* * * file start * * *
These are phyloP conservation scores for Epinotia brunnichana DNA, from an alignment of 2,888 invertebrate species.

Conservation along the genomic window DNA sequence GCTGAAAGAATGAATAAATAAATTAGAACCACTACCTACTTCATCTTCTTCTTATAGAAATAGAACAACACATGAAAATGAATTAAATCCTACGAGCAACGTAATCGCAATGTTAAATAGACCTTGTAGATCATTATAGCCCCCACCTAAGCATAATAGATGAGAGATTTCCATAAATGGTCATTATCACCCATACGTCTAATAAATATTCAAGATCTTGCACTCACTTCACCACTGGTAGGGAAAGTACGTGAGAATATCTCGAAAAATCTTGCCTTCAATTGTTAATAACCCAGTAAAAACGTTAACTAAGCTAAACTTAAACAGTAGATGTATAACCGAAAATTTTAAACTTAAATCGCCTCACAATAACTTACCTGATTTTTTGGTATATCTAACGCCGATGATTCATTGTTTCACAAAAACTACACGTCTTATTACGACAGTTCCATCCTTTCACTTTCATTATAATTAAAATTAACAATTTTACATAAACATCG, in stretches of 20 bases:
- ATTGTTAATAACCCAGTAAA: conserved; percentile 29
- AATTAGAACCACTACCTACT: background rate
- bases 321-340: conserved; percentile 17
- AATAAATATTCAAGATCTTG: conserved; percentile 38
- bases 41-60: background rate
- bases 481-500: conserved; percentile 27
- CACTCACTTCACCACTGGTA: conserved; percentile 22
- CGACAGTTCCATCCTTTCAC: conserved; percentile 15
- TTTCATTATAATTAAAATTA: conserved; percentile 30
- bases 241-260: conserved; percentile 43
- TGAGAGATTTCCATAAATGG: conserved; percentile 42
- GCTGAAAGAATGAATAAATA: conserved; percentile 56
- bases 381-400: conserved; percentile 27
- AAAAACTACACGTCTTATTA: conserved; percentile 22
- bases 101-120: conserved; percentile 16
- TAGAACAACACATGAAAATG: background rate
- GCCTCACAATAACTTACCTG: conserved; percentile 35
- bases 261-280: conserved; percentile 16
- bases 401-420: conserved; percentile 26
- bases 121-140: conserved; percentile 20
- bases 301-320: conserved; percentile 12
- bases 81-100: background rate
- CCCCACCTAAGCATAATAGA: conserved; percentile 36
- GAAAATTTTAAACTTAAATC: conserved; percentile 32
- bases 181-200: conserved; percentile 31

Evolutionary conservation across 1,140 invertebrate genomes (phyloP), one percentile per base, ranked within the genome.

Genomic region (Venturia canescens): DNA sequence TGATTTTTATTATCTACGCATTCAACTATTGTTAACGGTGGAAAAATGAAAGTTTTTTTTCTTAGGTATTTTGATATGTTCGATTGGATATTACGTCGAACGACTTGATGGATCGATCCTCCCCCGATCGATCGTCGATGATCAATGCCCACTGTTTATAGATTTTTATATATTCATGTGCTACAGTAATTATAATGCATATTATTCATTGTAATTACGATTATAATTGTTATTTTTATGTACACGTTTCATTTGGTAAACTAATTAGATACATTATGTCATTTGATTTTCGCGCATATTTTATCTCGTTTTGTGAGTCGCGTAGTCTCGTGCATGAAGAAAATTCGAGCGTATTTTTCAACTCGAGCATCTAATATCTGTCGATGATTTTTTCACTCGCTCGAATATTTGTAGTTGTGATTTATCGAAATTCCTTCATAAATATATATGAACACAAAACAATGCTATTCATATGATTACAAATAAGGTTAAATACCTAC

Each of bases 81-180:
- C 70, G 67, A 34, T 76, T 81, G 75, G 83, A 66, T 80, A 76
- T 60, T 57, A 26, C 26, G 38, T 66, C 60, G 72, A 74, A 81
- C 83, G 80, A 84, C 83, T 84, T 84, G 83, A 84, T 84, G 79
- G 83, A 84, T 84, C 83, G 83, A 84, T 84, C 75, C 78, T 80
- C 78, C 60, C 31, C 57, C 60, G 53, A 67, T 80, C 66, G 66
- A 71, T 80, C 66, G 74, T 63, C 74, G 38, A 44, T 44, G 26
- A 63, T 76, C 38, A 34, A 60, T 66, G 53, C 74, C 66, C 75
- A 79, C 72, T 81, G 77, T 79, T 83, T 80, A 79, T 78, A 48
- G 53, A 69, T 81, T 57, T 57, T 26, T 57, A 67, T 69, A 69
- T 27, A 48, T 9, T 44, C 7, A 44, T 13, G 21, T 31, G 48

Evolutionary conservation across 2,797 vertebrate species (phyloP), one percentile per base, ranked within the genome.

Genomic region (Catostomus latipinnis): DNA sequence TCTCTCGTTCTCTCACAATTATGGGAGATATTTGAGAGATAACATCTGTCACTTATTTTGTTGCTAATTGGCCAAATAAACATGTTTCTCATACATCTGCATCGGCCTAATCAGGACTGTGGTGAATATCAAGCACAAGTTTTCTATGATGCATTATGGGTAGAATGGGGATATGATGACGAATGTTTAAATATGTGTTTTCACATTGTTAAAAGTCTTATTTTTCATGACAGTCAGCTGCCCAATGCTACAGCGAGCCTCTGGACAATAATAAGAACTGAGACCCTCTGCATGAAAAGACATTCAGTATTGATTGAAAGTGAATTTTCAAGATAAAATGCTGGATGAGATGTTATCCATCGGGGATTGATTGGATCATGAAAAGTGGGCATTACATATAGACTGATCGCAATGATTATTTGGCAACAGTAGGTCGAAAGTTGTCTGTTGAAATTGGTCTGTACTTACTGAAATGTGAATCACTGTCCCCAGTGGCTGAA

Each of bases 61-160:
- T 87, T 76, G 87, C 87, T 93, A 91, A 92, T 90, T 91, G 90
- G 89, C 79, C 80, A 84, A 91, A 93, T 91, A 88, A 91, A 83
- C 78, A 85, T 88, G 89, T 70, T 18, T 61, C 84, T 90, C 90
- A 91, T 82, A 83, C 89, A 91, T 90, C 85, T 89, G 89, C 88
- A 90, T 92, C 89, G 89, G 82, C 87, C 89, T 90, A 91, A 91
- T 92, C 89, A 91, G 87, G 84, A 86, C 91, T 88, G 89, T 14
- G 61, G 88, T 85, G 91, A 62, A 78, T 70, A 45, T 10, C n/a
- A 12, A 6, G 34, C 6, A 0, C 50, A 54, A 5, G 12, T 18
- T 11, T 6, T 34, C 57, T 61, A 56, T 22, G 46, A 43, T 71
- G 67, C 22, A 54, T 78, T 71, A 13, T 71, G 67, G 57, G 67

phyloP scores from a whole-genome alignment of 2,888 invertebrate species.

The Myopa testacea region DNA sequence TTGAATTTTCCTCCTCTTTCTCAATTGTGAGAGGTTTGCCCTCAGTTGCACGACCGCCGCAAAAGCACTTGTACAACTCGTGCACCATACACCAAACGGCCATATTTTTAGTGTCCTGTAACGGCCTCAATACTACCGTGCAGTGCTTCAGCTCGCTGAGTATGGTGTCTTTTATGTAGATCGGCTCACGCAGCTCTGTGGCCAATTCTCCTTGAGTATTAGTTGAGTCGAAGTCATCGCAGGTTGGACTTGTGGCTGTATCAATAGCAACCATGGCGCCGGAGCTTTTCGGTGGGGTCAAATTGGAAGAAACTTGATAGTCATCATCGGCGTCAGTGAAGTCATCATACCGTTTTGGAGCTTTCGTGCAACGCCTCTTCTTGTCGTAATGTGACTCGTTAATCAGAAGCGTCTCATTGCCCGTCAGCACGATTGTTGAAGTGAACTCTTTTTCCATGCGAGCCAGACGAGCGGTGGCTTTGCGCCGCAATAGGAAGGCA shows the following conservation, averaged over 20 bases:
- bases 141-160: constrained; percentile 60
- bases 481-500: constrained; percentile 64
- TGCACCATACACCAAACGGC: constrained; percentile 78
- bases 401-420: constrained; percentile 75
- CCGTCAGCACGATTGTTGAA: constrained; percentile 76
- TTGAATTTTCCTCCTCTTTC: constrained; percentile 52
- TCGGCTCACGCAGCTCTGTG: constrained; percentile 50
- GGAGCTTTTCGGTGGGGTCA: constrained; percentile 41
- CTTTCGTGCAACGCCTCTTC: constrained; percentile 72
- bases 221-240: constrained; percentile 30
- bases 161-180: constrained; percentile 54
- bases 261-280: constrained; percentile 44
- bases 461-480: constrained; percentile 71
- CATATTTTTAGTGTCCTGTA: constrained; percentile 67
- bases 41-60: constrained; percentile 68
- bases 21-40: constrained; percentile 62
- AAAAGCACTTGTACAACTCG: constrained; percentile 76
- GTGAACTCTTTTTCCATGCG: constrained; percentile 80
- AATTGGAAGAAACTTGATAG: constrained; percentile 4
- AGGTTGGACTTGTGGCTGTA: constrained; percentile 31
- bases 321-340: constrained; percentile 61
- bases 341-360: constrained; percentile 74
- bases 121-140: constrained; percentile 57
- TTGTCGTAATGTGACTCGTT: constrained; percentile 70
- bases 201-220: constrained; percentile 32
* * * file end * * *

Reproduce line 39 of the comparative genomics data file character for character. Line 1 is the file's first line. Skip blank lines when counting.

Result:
- G 53, A 69, T 81, T 57, T 57, T 26, T 57, A 67, T 69, A 69